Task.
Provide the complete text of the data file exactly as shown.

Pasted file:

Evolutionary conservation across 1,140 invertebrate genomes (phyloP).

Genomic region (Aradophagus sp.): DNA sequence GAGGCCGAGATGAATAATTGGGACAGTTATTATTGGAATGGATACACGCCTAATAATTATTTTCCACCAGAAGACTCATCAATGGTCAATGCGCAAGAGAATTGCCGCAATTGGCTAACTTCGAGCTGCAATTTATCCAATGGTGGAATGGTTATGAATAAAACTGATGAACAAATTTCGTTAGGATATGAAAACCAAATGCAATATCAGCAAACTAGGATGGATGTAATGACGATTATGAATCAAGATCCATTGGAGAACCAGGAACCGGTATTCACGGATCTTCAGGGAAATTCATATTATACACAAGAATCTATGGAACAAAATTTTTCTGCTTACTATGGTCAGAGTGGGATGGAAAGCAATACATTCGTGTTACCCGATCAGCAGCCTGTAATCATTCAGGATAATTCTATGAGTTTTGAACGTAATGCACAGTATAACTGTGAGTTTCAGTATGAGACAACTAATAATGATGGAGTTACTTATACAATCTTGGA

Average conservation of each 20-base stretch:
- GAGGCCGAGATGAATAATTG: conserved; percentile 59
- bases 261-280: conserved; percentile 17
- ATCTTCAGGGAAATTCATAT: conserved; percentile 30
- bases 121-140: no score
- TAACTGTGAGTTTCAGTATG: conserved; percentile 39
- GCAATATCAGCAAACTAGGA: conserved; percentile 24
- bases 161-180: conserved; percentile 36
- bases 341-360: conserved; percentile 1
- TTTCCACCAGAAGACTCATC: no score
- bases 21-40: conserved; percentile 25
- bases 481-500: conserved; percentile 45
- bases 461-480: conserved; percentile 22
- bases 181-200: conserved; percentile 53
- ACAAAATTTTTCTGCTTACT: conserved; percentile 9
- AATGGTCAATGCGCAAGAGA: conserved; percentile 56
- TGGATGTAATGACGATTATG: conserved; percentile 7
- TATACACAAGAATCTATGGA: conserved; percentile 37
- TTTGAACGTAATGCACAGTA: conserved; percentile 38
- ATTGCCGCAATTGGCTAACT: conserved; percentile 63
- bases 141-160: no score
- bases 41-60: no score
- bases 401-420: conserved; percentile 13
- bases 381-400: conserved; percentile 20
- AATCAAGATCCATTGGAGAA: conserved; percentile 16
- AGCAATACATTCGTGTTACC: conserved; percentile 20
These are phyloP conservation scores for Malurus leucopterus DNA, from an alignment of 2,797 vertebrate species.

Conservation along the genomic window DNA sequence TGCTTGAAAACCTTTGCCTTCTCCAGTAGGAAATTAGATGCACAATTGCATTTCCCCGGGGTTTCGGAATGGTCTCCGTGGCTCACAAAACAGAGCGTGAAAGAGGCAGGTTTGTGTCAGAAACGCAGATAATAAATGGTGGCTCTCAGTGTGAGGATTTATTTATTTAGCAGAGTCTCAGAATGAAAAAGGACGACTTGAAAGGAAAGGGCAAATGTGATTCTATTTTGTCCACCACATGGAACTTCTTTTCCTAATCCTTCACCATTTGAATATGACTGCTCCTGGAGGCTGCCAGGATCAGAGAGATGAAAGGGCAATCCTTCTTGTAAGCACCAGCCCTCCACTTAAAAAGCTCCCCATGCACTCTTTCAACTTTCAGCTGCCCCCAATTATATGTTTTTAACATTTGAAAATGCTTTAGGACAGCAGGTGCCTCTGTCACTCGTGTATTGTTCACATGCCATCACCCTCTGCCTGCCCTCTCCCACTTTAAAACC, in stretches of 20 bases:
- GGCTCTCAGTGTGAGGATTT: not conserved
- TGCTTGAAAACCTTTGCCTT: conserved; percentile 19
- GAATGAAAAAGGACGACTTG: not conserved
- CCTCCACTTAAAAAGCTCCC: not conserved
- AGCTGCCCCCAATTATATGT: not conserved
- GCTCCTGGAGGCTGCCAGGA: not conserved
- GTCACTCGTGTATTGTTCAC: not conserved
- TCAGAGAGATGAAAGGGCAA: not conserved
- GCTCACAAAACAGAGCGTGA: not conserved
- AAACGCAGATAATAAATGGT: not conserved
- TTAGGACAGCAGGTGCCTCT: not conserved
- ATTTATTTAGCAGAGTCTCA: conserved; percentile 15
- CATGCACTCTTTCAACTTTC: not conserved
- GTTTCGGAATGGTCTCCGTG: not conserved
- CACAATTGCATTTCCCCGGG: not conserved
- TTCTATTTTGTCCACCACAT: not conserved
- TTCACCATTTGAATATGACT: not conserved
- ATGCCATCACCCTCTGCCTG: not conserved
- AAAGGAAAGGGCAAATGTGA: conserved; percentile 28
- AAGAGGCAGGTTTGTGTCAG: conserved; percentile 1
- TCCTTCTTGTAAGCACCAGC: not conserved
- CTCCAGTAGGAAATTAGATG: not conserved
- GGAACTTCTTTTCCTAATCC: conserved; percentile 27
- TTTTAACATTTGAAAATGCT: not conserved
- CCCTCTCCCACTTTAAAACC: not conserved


Evolutionary conservation across 1,140 invertebrate genomes (phyloP).

Genomic region (Aradophagus sp.): DNA sequence GAGGCCGAGATGAATAATTGGGACAGTTATTATTGGAATGGATACACGCCTAATAATTATTTTCCACCAGAAGACTCATCAATGGTCAATGCGCAAGAGAATTGCCGCAATTGGCTAACTTCGAGCTGCAATTTATCCAATGGTGGAATGGTTATGAATAAAACTGATGAACAAATTTCGTTAGGATATGAAAACCAAATGCAATATCAGCAAACTAGGATGGATGTAATGACGATTATGAATCAAGATCCATTGGAGAACCAGGAACCGGTATTCACGGATCTTCAGGGAAATTCATATTATACACAAGAATCTATGGAACAAAATTTTTCTGCTTACTATGGTCAGAGTGGGATGGAAAGCAATACATTCGTGTTACCCGATCAGCAGCCTGTAATCATTCAGGATAATTCTATGAGTTTTGAACGTAATGCACAGTATAACTGTGAGTTTCAGTATGAGACAACTAATAATGATGGAGTTACTTATACAATCTTGGA

Average conservation of each 20-base stretch:
- GAGGCCGAGATGAATAATTG: conserved; percentile 59
- bases 261-280: conserved; percentile 17
- ATCTTCAGGGAAATTCATAT: conserved; percentile 30
- bases 121-140: no score
- TAACTGTGAGTTTCAGTATG: conserved; percentile 39
- GCAATATCAGCAAACTAGGA: conserved; percentile 24
- bases 161-180: conserved; percentile 36
- bases 341-360: conserved; percentile 1
- TTTCCACCAGAAGACTCATC: no score
- bases 21-40: conserved; percentile 25
- bases 481-500: conserved; percentile 45
- bases 461-480: conserved; percentile 22
- bases 181-200: conserved; percentile 53
- ACAAAATTTTTCTGCTTACT: conserved; percentile 9
- AATGGTCAATGCGCAAGAGA: conserved; percentile 56
- TGGATGTAATGACGATTATG: conserved; percentile 7
- TATACACAAGAATCTATGGA: conserved; percentile 37
- TTTGAACGTAATGCACAGTA: conserved; percentile 38
- ATTGCCGCAATTGGCTAACT: conserved; percentile 63
- bases 141-160: no score
- bases 41-60: no score
- bases 401-420: conserved; percentile 13
- bases 381-400: conserved; percentile 20
- AATCAAGATCCATTGGAGAA: conserved; percentile 16
- AGCAATACATTCGTGTTACC: conserved; percentile 20
These are phyloP conservation scores for Malurus leucopterus DNA, from an alignment of 2,797 vertebrate species.

Conservation along the genomic window DNA sequence TGCTTGAAAACCTTTGCCTTCTCCAGTAGGAAATTAGATGCACAATTGCATTTCCCCGGGGTTTCGGAATGGTCTCCGTGGCTCACAAAACAGAGCGTGAAAGAGGCAGGTTTGTGTCAGAAACGCAGATAATAAATGGTGGCTCTCAGTGTGAGGATTTATTTATTTAGCAGAGTCTCAGAATGAAAAAGGACGACTTGAAAGGAAAGGGCAAATGTGATTCTATTTTGTCCACCACATGGAACTTCTTTTCCTAATCCTTCACCATTTGAATATGACTGCTCCTGGAGGCTGCCAGGATCAGAGAGATGAAAGGGCAATCCTTCTTGTAAGCACCAGCCCTCCACTTAAAAAGCTCCCCATGCACTCTTTCAACTTTCAGCTGCCCCCAATTATATGTTTTTAACATTTGAAAATGCTTTAGGACAGCAGGTGCCTCTGTCACTCGTGTATTGTTCACATGCCATCACCCTCTGCCTGCCCTCTCCCACTTTAAAACC, in stretches of 20 bases:
- GGCTCTCAGTGTGAGGATTT: not conserved
- TGCTTGAAAACCTTTGCCTT: conserved; percentile 19
- GAATGAAAAAGGACGACTTG: not conserved
- CCTCCACTTAAAAAGCTCCC: not conserved
- AGCTGCCCCCAATTATATGT: not conserved
- GCTCCTGGAGGCTGCCAGGA: not conserved
- GTCACTCGTGTATTGTTCAC: not conserved
- TCAGAGAGATGAAAGGGCAA: not conserved
- GCTCACAAAACAGAGCGTGA: not conserved
- AAACGCAGATAATAAATGGT: not conserved
- TTAGGACAGCAGGTGCCTCT: not conserved
- ATTTATTTAGCAGAGTCTCA: conserved; percentile 15
- CATGCACTCTTTCAACTTTC: not conserved
- GTTTCGGAATGGTCTCCGTG: not conserved
- CACAATTGCATTTCCCCGGG: not conserved
- TTCTATTTTGTCCACCACAT: not conserved
- TTCACCATTTGAATATGACT: not conserved
- ATGCCATCACCCTCTGCCTG: not conserved
- AAAGGAAAGGGCAAATGTGA: conserved; percentile 28
- AAGAGGCAGGTTTGTGTCAG: conserved; percentile 1
- TCCTTCTTGTAAGCACCAGC: not conserved
- CTCCAGTAGGAAATTAGATG: not conserved
- GGAACTTCTTTTCCTAATCC: conserved; percentile 27
- TTTTAACATTTGAAAATGCT: not conserved
- CCCTCTCCCACTTTAAAACC: not conserved